• Himansu Varghese

YouTube's Potential Divorce: What If The Government Forces Google and YouTube to Split Up?

Alphabet is a mammoth tech conglomerate, stretching from familiar products like Google Search, Gmail, and Android, to whackier ones like Google Home and Waymo. However, a bulk of their revenue comes from a single source: Advertising.


Google controls more than 90% of the paid ads business on the internet. This makes them a powerful force in this space, capable of impacting the life and choices of over a billion people across the planet. Of course, this advantage was not handed to them on a platter by any means. Starting off as a small-time search program on the World Wide Web called PageRank, Google built itself into an advertising behemoth through a series of smart investments, and timely acquisitions. It acquired DoubleClick in 2007 and AdMob in 2009 both of which went onto become the foundation of its AdSense and Marketing Programs. In 2005, Google also famously acquired YouTube, which is now the world’s largest video sharing platform. But more importantly, YouTube has become one of the major contributors of revenue for Google, growing from 7.3% of the total revenues of Google in 2017 to 9.4% of the total in 2019. Although YouTube recently introduced the Premium option which is ad-free, the majority of its revenue still comes from advertisements. So clearly the strategy is working for them.


Google's ad business is huge. But how big is too big? Countries such as the US and nations of the EU have very robust antitrust laws that aim to protect the small players against the might of massive market leaders like Google. These laws exist in order to boost competition and make sure that major players don’t steamroll the others by unfair means like undercutting on prices, using unfair trade practices, and generally leveraging their status as a large enough player to exploit the free market. The efficacy of these laws is debatable, but that’s another article altogether. And antitrust advocates salivate in situations like google, where one player effectively controls the entire market. Recently the CEOs of all the big tech companies were called on by the US Senate to appear before the antitrust committee, so there is some movement that is happening in this sphere.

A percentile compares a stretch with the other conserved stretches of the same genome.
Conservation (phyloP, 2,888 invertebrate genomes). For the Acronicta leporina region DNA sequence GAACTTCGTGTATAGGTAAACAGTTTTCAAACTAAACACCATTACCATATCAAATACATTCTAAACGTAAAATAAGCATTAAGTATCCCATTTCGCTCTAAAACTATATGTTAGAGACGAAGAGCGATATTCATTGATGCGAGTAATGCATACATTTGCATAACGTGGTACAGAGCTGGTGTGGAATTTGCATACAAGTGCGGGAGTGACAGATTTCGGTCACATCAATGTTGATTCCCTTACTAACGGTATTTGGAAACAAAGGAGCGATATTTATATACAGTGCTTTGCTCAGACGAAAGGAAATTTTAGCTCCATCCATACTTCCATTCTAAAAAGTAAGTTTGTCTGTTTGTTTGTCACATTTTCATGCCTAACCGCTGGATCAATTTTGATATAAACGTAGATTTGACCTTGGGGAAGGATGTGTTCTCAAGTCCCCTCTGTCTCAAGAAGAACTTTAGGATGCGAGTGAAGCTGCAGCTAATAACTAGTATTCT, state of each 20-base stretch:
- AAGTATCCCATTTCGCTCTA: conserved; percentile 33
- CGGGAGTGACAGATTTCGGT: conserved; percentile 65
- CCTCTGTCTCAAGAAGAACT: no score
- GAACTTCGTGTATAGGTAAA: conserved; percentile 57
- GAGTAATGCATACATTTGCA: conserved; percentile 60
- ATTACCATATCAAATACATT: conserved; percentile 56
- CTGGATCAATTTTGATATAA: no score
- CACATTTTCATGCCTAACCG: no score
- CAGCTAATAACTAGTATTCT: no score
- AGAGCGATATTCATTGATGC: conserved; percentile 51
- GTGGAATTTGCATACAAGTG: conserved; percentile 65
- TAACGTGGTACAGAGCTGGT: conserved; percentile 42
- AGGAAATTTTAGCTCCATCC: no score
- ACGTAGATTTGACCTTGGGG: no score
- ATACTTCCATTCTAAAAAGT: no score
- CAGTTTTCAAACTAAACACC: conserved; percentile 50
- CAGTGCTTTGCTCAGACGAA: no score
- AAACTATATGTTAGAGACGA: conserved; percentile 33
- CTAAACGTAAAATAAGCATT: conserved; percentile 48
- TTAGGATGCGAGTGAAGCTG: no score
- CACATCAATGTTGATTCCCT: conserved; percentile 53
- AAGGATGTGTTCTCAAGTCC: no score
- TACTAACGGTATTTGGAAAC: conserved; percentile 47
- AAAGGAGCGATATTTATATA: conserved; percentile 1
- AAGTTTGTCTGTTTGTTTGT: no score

So, should a situation arise where Alphabet, the parent company, is forced to divest itself and split into pieces, the likely candidate for a spinoff is YouTube. And if Youtube begins to operate as a separate entity, the internet ad market becomes a really interesting space to watch, almost instantly.

For starters, both these companies, Google and YouTube will be without each other's help, so they’ll need to plug those gaps.


For YouTube, they no longer will have the advantage of the massive data input that google search, and other services like Google Home, Android, and Gmail bring in. A constant supply of real-time data is critical in a business, like targeted ad services, where relevancy is crucial to the end-user. On the flip side, Google now loses the part of their firm that gets the most eyeball attention, which means they now have limited space to actually show their ads. Of course, they still have very good situational ad presence, like on Google Search, or on Google Assistant, but those are limited to suggestions and weblinks. Those can never compare with the customized, visual ads that they are currently able to put on YouTube videos. Potential advertisers may be prepared to pay more for a 10-30 second clip of their Brand playing before a popular video than a few hundred search results directing traffic to their website.


So how would they go about fixing these issues?


Google’s problem seems to have a straightforward answer. They may build a video streaming service and direct traffic to it. This has been tried before in the form of Google Videos, but they merged it with YouTube post its acquisition. A return to this model seems like the easiest, rational step. Not to mention, distribution is almost never a problem for a company this size. It is the creator network that Google might have to work hard to build.


YouTube however has a much larger task at hand, which is to compensate for the lack of search input. There is a slim, yet a real possibility that they will add a web search feature onto YouTube itself, as they currently do, where users see purchase ads for the product they see in the video. This would still require users to use YouTube as opposed to Google, to do actual web searches. The other option would be an acquisition of another search engine, DuckDuckGo perhaps? Again, this would require a significant level of search traffic to come via this new search engine. Another potential way for YouTube to generate more revenue would be to have a revenue sharing program with its creators. For instance, game equipment manufacturers might be interested in sponsoring certain gaming youtube channels, but small-time, niche YouTubers might not have the resources to get big endorsement deals. If YouTube can act as an agent for these small-time creators, they can then structure a revenue-sharing model that would help both YouTube as well as the creators.


In addition to this, Facebook’s presence also cannot be understated, as they have been quietly building and improving their search and streaming features over the past few years. Recently, Microsoft folded its Mixer game streaming service, partnered with Facebook, and ported its content to Facebook Gaming. It would be interesting to see whether Facebook might be the one to throw a wrench into Google's plans.


In any case, it would be a refreshing change to see a shakeup and more competition in the internet ad market. Nobody knows what the future holds!


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